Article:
"I told you so": noreturn sucks a leech and has virtually no utility

Dukc ajieskola at gmail.com
Fri Oct 15 19:11:46 UTC 2021

On Friday, 15 October 2021 at 17:13:29 UTC, Andrei Alexandrescu 
> It has been predicted by several folks that noreturn has very 
> limited utility and a variety of weird corner cases that will 
> cause a hecatomb of complications in the language, the standard 
> library, and the implementation.

It does have teething problems, yes. But I still think the 
concept itself is sound.

> (For starters: how the hell is "will not return" a type that's 
> supposed to do all or at least most things that types do, when 
> even the phrase defining it has no subject? It's about a 
> FUNCTION that won't return, so it should be an attribute 
> applicable to a FUNCTION!)

Wrong by a kilometer. It is supposed to be a bottom type - the 
subtype of all other types that can be referenced but never 
instantiated. Marking functions as not returning is only one use 
for it. It's also used to mark a pointer as always null, or a 
range or a container as always empty.

Now granted, the name may lead to think otherwise. But I don't 
think it's any stranger than, say `const` that really means "read 
only" in D.

> In spite of these voices of reason, noreturn proceeded with a 
> definition and implementation as expected: execrable.

Excepted? Yes. But because of the youth of the feature, not 
because of a bad concept. Compare `noreturn` to rest of the 
language in 2009 or so, then it's likely to be a fair comparison.

> I was looking today through the wretched isAutodecodableString 
> (how did we ever think /that/ was a good idea?) and found a 
> number of weird occurrences of noreturn. Where? Of course, 
> where you least expect or want it.

It kind of makes sense, save for autodecoding existing in first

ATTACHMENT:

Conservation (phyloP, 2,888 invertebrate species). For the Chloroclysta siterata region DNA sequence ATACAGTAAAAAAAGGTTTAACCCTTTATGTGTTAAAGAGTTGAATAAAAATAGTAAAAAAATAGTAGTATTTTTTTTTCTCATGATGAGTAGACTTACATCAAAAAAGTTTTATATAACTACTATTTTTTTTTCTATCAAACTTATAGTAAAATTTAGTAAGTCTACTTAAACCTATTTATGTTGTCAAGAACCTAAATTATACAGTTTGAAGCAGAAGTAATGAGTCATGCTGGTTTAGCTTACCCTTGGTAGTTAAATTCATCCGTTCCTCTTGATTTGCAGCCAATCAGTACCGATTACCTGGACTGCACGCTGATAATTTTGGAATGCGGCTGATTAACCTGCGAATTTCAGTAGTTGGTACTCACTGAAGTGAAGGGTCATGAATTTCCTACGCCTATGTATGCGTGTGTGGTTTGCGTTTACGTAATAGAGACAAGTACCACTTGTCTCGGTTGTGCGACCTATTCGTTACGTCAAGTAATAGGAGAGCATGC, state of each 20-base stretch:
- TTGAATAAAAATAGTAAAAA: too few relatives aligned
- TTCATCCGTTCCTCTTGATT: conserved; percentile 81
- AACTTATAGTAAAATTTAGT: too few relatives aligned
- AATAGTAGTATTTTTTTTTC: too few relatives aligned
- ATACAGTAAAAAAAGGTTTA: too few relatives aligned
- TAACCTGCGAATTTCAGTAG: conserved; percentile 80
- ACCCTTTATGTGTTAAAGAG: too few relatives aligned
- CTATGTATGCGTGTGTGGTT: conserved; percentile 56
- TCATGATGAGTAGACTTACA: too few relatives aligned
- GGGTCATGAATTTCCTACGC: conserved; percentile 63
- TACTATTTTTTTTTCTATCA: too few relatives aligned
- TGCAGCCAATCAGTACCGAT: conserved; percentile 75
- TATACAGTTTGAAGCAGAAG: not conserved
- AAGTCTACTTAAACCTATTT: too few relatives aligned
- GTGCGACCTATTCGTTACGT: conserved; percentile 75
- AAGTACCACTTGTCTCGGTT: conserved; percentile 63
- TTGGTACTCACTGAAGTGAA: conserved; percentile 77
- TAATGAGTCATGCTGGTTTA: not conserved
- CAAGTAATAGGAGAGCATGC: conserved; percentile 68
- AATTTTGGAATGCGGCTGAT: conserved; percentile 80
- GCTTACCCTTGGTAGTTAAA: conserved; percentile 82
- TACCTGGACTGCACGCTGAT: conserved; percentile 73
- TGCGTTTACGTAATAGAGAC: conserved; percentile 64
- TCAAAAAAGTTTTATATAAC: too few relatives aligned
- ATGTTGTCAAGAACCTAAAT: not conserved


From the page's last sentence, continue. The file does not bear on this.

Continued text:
place. Autodecoding is supposed to apply on arrays of elements 
that convert to characters, and `noreturn` does.

Theoretically, it does not matter whether `noreturn[]` decodes or 
no, because it's always empty anyway. In practice special casing 
it to not decode was probably the easiest way to fix the 
resulting compile errors, plus now 
`isRandomAccessRange!(noreturn[]) == true`

> This is literally why we can't have nice things. If all that 
> investment went to literally any other proposal, it would be a 
> net positive.

Redirecting the effort to the worst DIPs would not have been even 
close to net positive. There have been proposals that would have 
left language in _worse_ state than before even after 
stabilizing. You may be right that this one brings only trivial 
benefits, but it is far from a net negative.

You might convince me that even sound new features in the reviews 
should have larger benefits. But this one has already gone 
through the reviews and implementation, and is being stabilized 
all the time. Plus it fits nicely in the language once stable. I 
say it's worth it's weight to keep from now on.

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